Some experts, like Grant Castle, Vice President of Device Engineering and Technology Labs at T-Mobile, believe the loophole has already been closed. “With T-Mobiles Extended Range and Ultra Capacity 5G, we are reaching rural America, where people have been able to cope with below-average internet access for decades,” says Castle. “In fact, we already have rural households that run their entire home on our 5G home internet router.”
Carter says the potential benefits would depend on how the 5G providers handle the rollouts. “Each of the three big operators are trying to strike the right balance to roll out 5G across the country,” he says. “GWS has seen Verizon roll out mmWave in urban areas, while T-Mobile is prioritizing lower-band deployment and making 5G available in multiple rural markets.”
A problem that can be solved
Carter says the amount of spectrum available for 5G may be limited while 4G and 3G networks are still operational. “While the 3G shutdown date is slated for early 2022, there has been some reluctance from outside the industry to keep this generation of wireless networks going. It’s a move that would hinder the adoption of 5G as releasing that spectrum would allow operators to allocate it to enhance the adoption of 5G, “he said.
Some solutions to common 5G problems are quite intuitive, like Carter’s suggestion to consider consumer expectations from the start, while others may require a lot more capital and time. The bottom line is that most of the problems that arise can, to a large extent, be overcome.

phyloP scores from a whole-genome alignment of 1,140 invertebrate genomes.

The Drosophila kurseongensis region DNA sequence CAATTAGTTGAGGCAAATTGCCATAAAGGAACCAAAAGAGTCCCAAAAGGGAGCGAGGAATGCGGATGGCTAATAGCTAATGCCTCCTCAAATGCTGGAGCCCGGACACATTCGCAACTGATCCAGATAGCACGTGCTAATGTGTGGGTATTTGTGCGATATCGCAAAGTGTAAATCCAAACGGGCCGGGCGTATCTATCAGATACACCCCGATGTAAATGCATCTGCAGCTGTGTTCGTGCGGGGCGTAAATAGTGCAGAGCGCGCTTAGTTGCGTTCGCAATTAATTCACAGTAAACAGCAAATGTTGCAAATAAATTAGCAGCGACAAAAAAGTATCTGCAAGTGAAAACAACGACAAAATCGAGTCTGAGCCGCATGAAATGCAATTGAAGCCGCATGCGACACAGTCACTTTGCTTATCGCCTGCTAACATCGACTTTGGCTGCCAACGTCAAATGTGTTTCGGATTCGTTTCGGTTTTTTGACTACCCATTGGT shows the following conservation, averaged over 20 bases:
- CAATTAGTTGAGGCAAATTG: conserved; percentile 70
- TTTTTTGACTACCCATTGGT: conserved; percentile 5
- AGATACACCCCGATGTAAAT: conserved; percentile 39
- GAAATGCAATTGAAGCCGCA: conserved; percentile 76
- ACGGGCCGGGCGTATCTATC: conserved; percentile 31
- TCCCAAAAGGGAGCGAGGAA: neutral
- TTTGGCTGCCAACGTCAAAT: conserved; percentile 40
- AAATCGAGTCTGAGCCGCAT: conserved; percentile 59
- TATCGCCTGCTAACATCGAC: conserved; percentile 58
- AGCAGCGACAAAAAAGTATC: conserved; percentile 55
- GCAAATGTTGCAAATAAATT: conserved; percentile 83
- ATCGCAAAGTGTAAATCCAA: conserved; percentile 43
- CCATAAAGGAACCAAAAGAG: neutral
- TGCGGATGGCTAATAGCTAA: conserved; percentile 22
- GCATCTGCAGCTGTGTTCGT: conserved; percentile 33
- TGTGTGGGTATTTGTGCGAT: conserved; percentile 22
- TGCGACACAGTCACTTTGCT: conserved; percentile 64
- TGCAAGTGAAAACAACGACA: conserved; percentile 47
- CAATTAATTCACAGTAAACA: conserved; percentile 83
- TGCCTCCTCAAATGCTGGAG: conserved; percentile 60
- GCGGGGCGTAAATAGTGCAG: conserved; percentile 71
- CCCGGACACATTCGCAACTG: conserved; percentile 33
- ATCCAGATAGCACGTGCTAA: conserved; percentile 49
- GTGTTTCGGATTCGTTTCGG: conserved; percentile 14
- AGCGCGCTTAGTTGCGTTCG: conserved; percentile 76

“Companies solve the infrastructure problem known as the outside-in problem by placing an antenna on the outside of buildings to receive signals from a base station,” says Carpenter. “Once this signal is received, it has to run through something like a fiber optic cable and be amplified inside the building by another device such as a Wi-Fi 6 router or an internal 5G access point.”
When it comes to access points, simulation could be a solution, he continues. By simulating 5G signals and their propagation throughout the building, companies can understand the coverage area and optimize the number of access points. This eliminates the need for someone to walk through your office building on the phone and ask, “Can you hear me now?”
This may seem daunting at first, but Carter and most of the experts we’ve spoken to believe these are solvable problems, which means that 5G adoption could accelerate further, or at least remain stable, in the near future. For the first time ever, consumers are placing significant demands on 5G networks and where demand goes, supply usually follows.